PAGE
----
Image above is of Kalika’s social map

‘What has anyone done till date? What will you do now? All that you do is ask us each year and then leave us to our fate’, cried the 65 year old Kumar as I sought his help during the Social Mapping Exercise in Kalika, the chosen Adarsh Gram in the Balasore Constituency of Odisha. Disgruntled with the presence of yet another NGO/Government representative in his village, he simply turned back and started strolling towards his newly constructed home, which he later mentioned was the result of his 40 years of hard work. While I stood stunned with the reaction, I did not miss the pain in his eyes and immediately rushed to request him to talk to me.

Kumar agreed to share his pain and escorted me to the backyard of his home where I saw his wife struggling to light the Chullah. He continued to walk a little further then slowly peeped down into a deep well and seconds later nodded in displeasure. I finally sensed his pain when he uttered in hopelessness – ‘Paani ka major problem hai, sarkaar abhi tak kuch nahi kiya (There is a major water crisis here and the Government is not helping)’. He then pointed towards a Government constructed toilet (under the Swachh Bharat Mission) opposite the well that he conveniently refused to use. The reasons he cited were lack of water supply and a major construction flaw that led to ineffective disposal of waste. While I already knew that only 3 out of 11 wards in Kalika had piped drinking water supply, I was shaken with the reality check. Kumar had given me the 1st priority item I needed to work on. His sole vision of an Adarsh Gram was running water in his house. No more, no less. I therefore assured to work towards solving his decades-long problem.

I encountered the same issue in a rather unusual manner the very next day during a Mini Health Camp I had planned to assess the prevailing health scenario in Kalika. No sooner did the word about their MP organizing a health camp spread, than a sizeable number of villagers gathered at the Panchayat Bhawan. As I introduced the Adarsh Gram Project and the agenda for the evening to the attendees, I saw many happy faces excited about Naturopathy and Yoga treatment that would help them reduce financial burden owing to health related causes. However I was soon interrupted by a section of the audience who wanted me (the Government) to focus on other important issues in the village. ‘Paani hi nahi aata hai idhar (There is no provision of water supply here)’, yelled a voice. I was least surprised to see the crowd agree with the voice. By now, Kalika had unanimously announced its foremost requirement and it was clear that in order for me to win the support of the village community, which was absolutely necessary, the water problem had to be solved. I reaffirmed the people to try my best to ensure piped water supply in each household of the Gram Panchayat. Towards the end of the health camp, I realized that the two individuals who first raised the water problem did not come forward to avail any medical treatment; possibly their purpose of arrival was already accomplished.

I now set out for a comprehensive assessment of the water scenario in the Panchayat. A majority of people in Kalika rely solely on Tube wells for water supply. While the Government has installed 50 Tube wells across the GP, the contribution of private entities to the lot was 12. 7 out these 62 Tube wells were installed in each of the schools while only 3 (out of 11) Anganwadi Centers had this high privilege. 10 of the remaining 52 Tube wells were installed in the three wards that had piped water supply while 3 Tube wells in the GP were completely non-functional. That leaves us with 39 Tube wells catering to the daily needs of approximately 4,000 living in the rest 8 unfortunate wards. Not to forget the daily water requirements of the cattle owned by most of the families in Kalika. As if this was not enough, I was informed that many small patches of agricultural land in the GP depended on Tube wells for water. Now assuming that a family of 5 with 2 animals needs 150L of water per day, it turns out that each of the 39 Tube wells in 8 wards of Kalika should pump out at least 3000L of water. Add on to this the water requirement for irrigation and miscellaneous activities such as cleaning and construction activities. That’s a whole lot of dependency on Tube wells most of which cause pain during peak summers. The Math completely justified the demands of the village community. Moreover since this was the month of May, many villagers complained that the water problem has severely aggravated and Tube wells were just not sufficient.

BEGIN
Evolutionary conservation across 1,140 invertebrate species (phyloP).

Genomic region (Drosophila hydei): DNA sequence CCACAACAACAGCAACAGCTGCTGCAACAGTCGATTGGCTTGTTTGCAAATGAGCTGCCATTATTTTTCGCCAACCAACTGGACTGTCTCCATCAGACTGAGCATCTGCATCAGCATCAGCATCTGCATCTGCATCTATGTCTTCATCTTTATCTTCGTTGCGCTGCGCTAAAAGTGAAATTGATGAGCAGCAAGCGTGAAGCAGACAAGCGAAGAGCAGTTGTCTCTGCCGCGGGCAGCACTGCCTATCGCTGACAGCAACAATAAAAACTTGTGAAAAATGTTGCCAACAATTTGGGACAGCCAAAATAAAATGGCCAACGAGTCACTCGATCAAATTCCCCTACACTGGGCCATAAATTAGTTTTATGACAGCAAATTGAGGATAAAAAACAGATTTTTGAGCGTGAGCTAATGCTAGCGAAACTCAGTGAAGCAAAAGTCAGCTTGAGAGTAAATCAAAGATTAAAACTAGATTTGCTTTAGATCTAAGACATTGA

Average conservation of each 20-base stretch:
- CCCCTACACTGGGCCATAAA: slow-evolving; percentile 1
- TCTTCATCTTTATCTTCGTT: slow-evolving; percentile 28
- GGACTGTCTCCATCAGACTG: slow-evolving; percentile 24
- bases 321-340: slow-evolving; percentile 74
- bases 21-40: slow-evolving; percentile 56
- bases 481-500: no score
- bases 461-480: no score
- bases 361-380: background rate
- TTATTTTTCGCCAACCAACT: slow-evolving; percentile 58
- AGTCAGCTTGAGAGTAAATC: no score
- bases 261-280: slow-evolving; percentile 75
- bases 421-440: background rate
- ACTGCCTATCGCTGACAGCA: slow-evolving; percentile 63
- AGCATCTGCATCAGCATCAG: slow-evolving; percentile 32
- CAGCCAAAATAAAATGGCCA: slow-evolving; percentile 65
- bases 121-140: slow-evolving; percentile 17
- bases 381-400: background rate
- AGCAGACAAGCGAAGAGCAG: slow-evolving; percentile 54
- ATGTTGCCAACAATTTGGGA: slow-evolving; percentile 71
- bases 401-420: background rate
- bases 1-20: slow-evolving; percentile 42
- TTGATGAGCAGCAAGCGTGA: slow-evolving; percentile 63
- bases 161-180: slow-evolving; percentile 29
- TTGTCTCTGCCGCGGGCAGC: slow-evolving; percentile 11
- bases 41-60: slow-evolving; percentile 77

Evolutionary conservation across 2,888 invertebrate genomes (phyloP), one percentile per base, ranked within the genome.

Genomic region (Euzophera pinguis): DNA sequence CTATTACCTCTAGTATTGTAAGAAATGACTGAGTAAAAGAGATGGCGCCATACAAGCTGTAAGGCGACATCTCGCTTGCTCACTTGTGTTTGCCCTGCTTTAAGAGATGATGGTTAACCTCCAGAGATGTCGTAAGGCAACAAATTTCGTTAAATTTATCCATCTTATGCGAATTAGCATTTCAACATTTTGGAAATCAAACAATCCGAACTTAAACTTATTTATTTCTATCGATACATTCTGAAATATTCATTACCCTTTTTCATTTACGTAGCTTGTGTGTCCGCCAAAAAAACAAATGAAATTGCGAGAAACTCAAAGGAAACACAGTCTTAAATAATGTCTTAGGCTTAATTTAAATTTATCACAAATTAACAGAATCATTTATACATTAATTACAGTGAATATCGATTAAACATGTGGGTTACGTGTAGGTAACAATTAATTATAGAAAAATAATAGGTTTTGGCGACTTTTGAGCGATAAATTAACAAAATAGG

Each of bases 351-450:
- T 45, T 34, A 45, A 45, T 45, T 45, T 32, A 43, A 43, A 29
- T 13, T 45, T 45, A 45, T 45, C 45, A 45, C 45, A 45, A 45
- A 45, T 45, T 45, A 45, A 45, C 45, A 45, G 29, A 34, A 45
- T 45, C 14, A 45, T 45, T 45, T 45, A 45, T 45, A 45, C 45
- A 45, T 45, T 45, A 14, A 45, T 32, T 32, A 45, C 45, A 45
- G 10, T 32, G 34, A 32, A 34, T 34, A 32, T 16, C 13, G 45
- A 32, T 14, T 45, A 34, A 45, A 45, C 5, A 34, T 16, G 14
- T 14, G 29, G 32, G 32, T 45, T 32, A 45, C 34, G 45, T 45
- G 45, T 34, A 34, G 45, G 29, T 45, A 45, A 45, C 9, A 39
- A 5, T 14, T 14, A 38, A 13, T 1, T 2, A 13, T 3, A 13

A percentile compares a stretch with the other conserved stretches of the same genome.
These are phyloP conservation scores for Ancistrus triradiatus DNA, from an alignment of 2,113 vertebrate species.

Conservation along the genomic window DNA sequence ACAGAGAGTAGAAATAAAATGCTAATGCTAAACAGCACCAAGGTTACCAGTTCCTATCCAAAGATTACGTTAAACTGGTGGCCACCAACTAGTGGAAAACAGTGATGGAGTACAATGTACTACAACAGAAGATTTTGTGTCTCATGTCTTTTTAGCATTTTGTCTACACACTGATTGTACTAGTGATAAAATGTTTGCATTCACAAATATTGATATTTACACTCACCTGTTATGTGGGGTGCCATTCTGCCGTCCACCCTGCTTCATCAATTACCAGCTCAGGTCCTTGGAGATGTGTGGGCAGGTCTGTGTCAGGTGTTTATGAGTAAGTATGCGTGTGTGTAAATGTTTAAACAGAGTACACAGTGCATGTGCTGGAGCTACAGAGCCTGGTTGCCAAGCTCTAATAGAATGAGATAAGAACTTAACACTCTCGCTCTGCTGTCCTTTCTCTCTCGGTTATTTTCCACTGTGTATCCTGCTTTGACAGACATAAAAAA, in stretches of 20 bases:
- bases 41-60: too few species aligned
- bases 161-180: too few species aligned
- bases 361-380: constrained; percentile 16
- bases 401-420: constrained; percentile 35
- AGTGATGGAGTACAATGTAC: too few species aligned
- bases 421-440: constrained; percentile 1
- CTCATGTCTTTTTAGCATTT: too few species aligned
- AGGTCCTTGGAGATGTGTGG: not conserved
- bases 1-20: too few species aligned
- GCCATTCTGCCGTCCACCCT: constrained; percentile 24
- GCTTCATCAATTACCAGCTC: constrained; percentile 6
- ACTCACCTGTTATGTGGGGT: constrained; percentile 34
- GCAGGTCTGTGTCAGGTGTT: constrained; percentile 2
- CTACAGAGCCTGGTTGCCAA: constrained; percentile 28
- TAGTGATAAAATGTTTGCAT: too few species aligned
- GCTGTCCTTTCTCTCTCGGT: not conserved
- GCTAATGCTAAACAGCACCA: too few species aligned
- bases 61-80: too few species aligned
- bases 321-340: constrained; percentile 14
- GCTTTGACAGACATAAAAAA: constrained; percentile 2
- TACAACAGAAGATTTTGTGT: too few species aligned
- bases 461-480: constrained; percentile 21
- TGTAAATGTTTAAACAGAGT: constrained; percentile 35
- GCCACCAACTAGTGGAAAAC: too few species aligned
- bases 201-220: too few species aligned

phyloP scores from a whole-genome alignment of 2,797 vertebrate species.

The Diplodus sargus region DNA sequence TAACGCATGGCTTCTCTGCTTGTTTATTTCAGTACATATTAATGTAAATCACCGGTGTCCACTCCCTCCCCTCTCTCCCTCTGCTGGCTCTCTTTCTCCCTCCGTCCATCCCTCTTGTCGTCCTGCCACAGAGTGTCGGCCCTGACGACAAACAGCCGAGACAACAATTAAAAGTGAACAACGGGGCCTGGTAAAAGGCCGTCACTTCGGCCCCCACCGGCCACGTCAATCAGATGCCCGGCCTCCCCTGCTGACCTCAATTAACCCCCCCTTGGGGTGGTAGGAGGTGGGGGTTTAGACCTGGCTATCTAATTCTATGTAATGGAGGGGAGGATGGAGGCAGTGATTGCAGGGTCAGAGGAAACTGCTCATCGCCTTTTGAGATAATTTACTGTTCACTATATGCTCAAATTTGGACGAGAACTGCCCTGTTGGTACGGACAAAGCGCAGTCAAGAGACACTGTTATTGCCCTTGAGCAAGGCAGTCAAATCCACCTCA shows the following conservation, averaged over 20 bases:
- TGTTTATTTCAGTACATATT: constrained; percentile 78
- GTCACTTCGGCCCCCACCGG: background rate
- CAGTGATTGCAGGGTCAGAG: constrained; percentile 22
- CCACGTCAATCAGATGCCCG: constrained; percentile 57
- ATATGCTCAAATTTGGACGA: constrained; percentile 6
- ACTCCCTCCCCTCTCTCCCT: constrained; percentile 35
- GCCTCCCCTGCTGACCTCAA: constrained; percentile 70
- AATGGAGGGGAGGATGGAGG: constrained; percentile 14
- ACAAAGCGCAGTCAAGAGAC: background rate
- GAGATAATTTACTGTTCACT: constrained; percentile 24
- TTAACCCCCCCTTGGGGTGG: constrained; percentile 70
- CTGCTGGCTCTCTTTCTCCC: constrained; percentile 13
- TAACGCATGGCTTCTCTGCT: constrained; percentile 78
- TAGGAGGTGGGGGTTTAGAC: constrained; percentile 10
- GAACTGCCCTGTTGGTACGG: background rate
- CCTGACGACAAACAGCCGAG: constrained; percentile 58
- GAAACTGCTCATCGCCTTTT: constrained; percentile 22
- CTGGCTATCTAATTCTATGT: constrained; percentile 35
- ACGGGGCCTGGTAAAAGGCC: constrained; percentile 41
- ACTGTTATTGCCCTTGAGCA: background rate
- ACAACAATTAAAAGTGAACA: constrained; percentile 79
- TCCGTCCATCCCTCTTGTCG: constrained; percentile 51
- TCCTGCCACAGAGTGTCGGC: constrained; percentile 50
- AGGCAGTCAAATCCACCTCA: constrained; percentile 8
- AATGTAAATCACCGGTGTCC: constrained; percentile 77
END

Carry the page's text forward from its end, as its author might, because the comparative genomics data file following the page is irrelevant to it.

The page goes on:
With a clearly defined agenda in mind, I returned to Balasore and escalated the issue with the MPs office. According to SAGY guidelines issued by the Ministry of Rural Development, it is mandatory that every household in selected Adarsh Grams have piped water supply. Accordingly, I met the concerned authority responsible for ensuring water supply within the district to discuss the pressing nature of the situation. As a MPs representative, I expedited the ‘Kalika Water Proposal’ with the District and Block administration and within 2 months, the Detailed Project Report (DPR) was prepared and forwarded to the SAGY Nodal Officer for approval. The DPR entailed provision for construction of 4 new water sources such that each household in Kalika has piped drinking water supply.

The first major step towards transforming Kalika into an Adarsh Gram was finally achieved. Heavy monsoon had now struck Odisha and I boarded the train to Delhi in extreme delight. I imagined a smile on Kumar’s face as his lifelong desire would soon get fulfilled.

To know more about Swaniti’s work in Kalika please email Subham Chirania at shubham.c@swaniti.in